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Archival Science

, Volume 19, Issue 2, pp 167–183 | Cite as

Reading gesture: Katherine Dunham, the Dunham Technique, and the vocabulary of dance as decolonizing archival praxis

  • Tonia SutherlandEmail author
Original Paper

Abstract

This paper examines how the African diasporic dance works of anthropologist, dancer, and choreographer Katherine Dunham has endured over time through both archival intervention and through Dunham’s dance pedagogy, the Dunham Technique. Interrogating the ways that dance and gesture are rendered readable through visual literacies, the paper explores codification and transmission as apparatus for ensuring the continuation of culturally informed movement such as the Dunham Technique. The author argues that reading gesture as a document or as a record functions as a decolonial archival praxis, opening archives to modes of cultural expression that might otherwise be rendered invisible by extant western archival practices. The gestural document is conceptualized as a codified, culturally informed, and embodied record capable of being engaged at the archival threshold. The author also argues that gestural documents are capable of capturing and preserving cultural context as well as bringing into the present more robust and culturally informed readings of the past, generating conditions of possibility for remediating anti-Blackness in the archives.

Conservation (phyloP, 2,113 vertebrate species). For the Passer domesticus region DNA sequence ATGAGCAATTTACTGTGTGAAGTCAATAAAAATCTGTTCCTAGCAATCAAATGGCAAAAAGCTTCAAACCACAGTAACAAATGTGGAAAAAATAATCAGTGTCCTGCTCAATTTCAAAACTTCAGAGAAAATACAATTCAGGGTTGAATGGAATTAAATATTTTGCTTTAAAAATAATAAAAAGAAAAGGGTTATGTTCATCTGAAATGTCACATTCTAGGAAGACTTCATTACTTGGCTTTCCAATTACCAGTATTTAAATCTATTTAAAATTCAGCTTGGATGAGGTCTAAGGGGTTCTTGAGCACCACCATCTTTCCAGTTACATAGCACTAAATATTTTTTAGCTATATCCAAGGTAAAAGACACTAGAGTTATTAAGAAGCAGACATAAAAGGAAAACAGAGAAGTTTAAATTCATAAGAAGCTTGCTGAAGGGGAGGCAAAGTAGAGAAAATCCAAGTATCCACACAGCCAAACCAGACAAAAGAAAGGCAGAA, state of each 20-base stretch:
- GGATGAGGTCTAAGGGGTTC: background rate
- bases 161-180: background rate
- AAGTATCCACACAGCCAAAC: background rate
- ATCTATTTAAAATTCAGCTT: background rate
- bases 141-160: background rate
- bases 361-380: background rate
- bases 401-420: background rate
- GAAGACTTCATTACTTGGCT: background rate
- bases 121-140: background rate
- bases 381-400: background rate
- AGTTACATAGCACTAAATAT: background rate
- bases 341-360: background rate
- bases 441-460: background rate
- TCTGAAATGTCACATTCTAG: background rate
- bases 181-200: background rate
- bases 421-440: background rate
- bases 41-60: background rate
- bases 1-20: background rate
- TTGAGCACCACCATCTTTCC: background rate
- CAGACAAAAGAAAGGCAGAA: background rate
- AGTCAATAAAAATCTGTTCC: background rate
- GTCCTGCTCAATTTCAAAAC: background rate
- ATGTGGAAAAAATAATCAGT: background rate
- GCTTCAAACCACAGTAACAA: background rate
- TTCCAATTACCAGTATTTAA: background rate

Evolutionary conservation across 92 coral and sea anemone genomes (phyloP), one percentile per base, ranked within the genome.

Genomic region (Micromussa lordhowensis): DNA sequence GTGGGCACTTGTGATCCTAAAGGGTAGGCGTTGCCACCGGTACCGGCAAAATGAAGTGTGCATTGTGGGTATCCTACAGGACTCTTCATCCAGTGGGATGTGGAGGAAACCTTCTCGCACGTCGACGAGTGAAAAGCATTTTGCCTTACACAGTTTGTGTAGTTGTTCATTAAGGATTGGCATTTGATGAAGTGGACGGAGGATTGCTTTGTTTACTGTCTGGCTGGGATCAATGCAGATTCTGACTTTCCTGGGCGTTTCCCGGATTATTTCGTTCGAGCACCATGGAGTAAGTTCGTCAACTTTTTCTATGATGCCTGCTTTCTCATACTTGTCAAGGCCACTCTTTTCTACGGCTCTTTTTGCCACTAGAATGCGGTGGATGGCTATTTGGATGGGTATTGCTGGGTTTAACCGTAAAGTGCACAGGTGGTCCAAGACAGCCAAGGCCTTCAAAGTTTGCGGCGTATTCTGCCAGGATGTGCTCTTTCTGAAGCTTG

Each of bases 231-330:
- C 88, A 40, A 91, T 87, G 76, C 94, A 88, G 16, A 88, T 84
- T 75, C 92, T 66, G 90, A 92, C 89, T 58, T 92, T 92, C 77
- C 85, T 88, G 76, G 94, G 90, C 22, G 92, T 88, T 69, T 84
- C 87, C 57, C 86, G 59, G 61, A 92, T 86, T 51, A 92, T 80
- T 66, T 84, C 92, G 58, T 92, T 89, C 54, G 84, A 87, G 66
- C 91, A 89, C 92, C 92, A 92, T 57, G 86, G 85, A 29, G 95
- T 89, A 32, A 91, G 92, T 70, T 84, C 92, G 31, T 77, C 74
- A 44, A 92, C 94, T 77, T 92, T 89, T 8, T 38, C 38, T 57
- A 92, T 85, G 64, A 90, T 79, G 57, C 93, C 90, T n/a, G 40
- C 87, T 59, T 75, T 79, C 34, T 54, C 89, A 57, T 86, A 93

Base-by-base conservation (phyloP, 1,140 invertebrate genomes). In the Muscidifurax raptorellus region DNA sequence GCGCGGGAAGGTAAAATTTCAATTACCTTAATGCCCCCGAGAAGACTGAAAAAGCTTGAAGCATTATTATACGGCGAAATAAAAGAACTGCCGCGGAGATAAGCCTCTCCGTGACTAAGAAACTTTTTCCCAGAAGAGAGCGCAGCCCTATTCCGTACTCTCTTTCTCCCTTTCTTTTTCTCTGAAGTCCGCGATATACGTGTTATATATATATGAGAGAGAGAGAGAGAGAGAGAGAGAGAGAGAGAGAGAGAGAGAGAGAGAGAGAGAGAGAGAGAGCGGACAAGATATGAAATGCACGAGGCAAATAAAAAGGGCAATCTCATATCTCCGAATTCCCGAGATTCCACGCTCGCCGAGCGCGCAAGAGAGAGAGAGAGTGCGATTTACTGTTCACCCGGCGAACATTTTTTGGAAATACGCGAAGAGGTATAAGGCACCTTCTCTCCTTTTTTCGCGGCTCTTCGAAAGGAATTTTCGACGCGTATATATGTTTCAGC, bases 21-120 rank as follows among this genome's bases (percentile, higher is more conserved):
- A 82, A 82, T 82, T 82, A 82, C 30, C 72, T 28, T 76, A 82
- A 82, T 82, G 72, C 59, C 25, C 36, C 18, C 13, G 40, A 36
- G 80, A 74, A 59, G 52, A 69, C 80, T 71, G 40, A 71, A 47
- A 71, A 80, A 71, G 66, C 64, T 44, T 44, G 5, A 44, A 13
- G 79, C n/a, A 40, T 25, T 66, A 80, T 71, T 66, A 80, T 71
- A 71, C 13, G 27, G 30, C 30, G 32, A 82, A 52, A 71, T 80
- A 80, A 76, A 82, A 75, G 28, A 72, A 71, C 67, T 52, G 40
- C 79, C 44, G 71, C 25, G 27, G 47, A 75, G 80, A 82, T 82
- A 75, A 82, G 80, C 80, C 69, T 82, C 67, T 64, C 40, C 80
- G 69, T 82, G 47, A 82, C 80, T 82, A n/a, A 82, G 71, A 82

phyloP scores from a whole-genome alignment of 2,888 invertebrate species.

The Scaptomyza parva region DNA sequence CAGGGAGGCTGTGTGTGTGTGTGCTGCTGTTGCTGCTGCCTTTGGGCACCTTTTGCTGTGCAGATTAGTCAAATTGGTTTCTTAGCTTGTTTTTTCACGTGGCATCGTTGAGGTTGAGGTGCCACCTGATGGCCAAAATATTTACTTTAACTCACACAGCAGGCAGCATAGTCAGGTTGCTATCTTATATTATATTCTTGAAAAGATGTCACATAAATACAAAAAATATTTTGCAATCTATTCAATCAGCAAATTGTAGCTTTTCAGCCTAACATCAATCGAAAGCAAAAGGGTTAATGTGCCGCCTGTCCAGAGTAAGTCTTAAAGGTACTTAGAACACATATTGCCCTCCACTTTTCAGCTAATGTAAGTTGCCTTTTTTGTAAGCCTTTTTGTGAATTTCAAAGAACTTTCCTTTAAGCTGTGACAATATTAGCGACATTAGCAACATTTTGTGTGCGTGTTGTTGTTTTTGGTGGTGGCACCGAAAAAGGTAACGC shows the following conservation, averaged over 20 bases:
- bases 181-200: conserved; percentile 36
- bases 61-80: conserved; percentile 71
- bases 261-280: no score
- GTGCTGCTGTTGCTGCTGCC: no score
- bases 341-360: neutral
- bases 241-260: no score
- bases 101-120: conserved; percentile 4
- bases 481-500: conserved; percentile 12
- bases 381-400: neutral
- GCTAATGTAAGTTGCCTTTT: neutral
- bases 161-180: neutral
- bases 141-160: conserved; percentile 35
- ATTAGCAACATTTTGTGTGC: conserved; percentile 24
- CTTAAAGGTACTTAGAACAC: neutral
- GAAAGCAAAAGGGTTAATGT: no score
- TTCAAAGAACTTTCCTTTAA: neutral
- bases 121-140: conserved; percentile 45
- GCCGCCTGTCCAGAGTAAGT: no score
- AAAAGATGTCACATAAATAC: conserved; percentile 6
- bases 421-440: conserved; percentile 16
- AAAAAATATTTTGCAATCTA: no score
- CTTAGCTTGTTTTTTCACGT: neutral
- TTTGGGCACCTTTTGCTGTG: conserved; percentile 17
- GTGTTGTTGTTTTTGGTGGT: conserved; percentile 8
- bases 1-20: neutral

Keywords

Katherine Dunham Dunham Technique Dance Gesture Transmission Codification Visual literacy Decolonial archival praxis 

Notes

References

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Copyright information

© Springer Nature B.V. 2019

Authors and Affiliations

  1. 1.Department of Information and Computer Sciences, Hamilton Library 003BUniversity of Hawaiʻi at MānoaHonoluluUSA

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